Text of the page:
Building the skills for tomorrow to prepare youth for an ever-changing workforce

In today's rapidly evolving job market, preparing the next generation for future roles is more crucial than ever. While technical knowledge remains important, there is a growing consensus that non-technical skills are equally, if not more, vital for success in the modern workforce.

Generation Z and those that follow are more likely to have more than one career through the course of their working lives. This is driven by accelerating technology, robotics, AI and automation changing the playing field as well as a growing appetite for job and career mobility among younger generations.

In fact, today’s school leavers are likely to have 18 jobs across 6 careers during their working lives. This can be astounding for Gen X and Baby Boomers, who are likely to have had just 1 or 2 careers from qualification to retirement.

With rapidly increasing career mobility, it’s pivotal that we equip students with the transferable skills to thrive from the beginning of their school years onwards.  

‘Soft’ skills are fundamental

The workplace is changing at an unprecedented rate. With advancements in technology and a shift in workplace dynamics, certain skills that were once considered additional are now fundamental.  They are also inherently transferable across jobs and careers and don’t have a limited lifespan.

We are now seeing jobs at both ends of the skills spectrum impacted by technology. Robotics and automation are impacting lower and unskilled labour, and AI is impacting higher-skilled roles. In this environment, it’s our uniquely human capabilities, relationship-building and adaptive problem-solving that will come to the fore. 

A wide range of skills fall into the category often called ‘soft skills’ (a name that is becoming increasingly inadequate as the need for these capabilities accelerates). In my opinion, three core skills should be considered at every step of education.

Critical thinking is at the top of the list

In a world overloaded with information (and a good deal of it not fact-checked), it’s crucial to know how to assess, analyse and make decisions based on many variables. Critical thinking skills build these analytical capabilities, readily questioning information and synthesising a range of data to solve problems.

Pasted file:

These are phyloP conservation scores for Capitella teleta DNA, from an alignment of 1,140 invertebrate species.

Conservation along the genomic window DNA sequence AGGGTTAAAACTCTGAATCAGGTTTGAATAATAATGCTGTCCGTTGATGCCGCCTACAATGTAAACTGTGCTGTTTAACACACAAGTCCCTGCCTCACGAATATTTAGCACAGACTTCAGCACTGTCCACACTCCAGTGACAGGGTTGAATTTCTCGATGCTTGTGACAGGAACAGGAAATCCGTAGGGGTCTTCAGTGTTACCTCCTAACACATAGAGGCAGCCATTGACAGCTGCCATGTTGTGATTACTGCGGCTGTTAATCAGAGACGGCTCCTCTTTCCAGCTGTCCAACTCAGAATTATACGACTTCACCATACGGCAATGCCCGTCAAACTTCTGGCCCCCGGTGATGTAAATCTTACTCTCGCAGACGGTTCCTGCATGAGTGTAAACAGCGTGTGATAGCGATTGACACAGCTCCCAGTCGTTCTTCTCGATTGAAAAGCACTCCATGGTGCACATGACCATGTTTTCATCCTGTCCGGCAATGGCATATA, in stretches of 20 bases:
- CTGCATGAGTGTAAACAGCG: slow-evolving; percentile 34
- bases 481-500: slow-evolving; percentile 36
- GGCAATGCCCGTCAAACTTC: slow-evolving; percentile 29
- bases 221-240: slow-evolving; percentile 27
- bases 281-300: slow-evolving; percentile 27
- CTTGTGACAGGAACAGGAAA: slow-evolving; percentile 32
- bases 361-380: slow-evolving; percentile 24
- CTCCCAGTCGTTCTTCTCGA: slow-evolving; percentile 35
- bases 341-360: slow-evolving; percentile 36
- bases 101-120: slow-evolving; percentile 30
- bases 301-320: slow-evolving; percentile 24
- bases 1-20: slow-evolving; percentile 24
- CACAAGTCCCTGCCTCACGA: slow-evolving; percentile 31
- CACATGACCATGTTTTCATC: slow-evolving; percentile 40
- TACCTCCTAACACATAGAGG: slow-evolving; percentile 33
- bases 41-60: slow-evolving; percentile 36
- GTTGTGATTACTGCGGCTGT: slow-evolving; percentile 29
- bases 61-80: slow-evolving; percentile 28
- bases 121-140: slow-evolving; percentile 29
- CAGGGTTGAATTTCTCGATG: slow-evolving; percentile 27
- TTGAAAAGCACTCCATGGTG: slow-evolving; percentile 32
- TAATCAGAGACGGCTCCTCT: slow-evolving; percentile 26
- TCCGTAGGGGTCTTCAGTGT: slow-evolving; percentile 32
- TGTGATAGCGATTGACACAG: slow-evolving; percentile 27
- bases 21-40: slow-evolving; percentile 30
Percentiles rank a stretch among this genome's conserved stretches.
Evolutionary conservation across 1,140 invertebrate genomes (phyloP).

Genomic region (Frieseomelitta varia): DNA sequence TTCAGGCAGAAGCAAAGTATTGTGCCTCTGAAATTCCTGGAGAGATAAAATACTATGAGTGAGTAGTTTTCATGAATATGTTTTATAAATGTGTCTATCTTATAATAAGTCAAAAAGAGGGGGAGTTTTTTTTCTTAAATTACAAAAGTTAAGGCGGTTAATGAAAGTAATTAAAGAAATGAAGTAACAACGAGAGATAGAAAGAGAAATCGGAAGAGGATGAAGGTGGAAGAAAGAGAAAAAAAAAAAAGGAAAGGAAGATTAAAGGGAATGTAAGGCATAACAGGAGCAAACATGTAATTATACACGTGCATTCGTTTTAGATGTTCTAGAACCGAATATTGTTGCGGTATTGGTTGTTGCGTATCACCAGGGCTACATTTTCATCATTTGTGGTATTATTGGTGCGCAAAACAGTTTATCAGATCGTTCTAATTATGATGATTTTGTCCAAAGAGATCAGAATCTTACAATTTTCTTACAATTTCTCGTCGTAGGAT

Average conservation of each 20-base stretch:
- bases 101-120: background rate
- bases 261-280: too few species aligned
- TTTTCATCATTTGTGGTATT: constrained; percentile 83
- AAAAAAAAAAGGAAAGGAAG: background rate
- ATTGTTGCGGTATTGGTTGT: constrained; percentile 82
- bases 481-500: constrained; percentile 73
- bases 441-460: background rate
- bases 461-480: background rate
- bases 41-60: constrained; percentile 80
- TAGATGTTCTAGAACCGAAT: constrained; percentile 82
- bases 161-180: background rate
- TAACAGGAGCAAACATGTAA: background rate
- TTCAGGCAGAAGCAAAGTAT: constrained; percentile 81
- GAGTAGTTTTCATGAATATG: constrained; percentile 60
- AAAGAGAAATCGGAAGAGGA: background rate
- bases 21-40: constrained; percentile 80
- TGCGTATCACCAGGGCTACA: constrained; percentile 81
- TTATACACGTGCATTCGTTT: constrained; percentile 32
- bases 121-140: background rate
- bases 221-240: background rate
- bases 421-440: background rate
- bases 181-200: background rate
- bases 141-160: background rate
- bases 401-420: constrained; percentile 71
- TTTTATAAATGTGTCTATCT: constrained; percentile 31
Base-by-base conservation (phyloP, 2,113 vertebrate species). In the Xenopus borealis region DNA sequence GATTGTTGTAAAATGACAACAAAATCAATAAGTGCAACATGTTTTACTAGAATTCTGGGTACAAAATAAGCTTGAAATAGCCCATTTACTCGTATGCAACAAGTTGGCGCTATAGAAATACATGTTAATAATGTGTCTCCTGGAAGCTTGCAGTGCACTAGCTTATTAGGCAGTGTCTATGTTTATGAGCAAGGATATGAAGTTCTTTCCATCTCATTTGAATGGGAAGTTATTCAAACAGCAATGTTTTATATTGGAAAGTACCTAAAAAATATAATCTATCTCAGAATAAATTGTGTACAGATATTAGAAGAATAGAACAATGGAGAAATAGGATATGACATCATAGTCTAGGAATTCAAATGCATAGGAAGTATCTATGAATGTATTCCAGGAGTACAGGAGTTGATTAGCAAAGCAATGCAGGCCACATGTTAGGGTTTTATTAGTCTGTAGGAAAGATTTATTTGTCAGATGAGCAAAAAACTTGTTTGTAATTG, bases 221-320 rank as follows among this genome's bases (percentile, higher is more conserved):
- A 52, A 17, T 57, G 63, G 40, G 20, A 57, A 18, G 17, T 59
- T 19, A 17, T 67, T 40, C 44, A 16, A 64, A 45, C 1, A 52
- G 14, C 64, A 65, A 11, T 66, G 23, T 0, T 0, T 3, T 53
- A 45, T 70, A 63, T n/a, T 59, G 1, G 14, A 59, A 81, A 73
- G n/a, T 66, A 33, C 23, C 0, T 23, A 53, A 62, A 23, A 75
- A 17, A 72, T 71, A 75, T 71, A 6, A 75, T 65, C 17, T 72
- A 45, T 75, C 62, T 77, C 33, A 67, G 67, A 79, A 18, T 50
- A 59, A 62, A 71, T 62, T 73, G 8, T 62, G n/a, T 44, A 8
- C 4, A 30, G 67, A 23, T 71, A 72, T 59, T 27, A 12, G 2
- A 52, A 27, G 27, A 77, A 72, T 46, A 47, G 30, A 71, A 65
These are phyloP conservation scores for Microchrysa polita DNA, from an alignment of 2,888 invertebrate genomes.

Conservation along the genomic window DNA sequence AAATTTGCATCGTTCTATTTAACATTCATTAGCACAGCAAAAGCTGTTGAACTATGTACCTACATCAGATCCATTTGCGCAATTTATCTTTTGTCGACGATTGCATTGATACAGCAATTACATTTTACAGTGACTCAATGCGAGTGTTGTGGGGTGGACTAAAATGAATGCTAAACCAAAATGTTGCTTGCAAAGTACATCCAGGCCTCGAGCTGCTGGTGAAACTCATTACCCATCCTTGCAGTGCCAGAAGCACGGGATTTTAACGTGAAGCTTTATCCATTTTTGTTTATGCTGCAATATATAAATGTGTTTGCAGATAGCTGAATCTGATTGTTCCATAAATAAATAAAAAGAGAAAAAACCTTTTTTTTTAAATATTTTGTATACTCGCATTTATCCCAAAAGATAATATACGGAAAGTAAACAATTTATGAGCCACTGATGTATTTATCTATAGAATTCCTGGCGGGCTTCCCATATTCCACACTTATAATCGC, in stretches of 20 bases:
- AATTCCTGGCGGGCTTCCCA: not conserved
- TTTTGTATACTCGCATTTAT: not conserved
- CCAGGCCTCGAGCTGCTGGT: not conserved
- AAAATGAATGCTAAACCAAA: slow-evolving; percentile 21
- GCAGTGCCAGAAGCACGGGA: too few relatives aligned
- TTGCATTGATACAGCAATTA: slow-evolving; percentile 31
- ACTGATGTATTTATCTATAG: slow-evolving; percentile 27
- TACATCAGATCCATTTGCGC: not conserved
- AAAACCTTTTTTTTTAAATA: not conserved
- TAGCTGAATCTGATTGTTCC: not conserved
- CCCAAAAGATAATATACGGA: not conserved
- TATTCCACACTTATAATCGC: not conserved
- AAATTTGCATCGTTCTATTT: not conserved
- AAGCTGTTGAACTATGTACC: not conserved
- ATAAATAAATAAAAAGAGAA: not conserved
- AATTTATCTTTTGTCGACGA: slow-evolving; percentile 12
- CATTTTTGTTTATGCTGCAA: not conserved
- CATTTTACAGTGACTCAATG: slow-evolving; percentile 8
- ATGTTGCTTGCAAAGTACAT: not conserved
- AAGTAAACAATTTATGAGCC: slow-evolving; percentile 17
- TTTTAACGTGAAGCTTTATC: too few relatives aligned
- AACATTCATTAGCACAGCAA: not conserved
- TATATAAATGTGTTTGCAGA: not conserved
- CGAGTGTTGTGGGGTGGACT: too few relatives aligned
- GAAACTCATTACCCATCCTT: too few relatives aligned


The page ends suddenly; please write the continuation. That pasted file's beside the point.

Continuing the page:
According to the University of Melbourne, there is evidence to suggest that ‘without explicit instruction’, students aren’t learning critical thinking skills. As this article also points out, a lack of critical thinking has ‘real implications on real people’.

While there are some innovation initiatives out there, like this research database, it’s imperative that we focus on deliberately and explicitly building this capability into education at all levels to prepare young people for what’s next.  

It’s a skill they can take with them as they job or career hop in response to a dynamic world of work.

Creativity is key

Innovation is at the heart of growth and competition. Creativity is not just about having new ideas but also about the ability to see problems and solutions from new angles and think outside the traditional boundaries.

It isn’t just about creative roles, it’s about the ability to solve problems, envision future possibilities and adapt whenever necessary. In addition, research by the Australia Council for the Arts has highlighted that creative learning increases confidence, improves learning engagement and, critically, prepares our youth for a future of disruption.

Adaptability

In a world where change is the only constant, the ability to adapt to changing environments and circumstances, and a willingness to learn new skills, are essential. As the lifespan of skills becomes shorter, adaptability ensures individuals can navigate the changes effectively.

The career landscape is shifting, with some roles becoming obsolete and new ones emerging as a result of technological advancements and evolving business needs. Young people need adaptability to navigate these changes successfully. This skill allows them to pivot when their career paths change or when they encounter unforeseen challenges or opportunities

The imperative is clear

Education providers at all levels must consider how these skills can be built into increasingly shorter, sharper learning experiences to keep pace with change. It’s not just about preparing emerging generations for the world of work, it’s about preparing them to lead successful, fulfilling lives in a world that’s in constant flux.

Giving our youth a balanced skill set is a commitment to their future and the future of our workforce. It’s a step towards a more innovative, adaptable and successful tomorrow for all of us.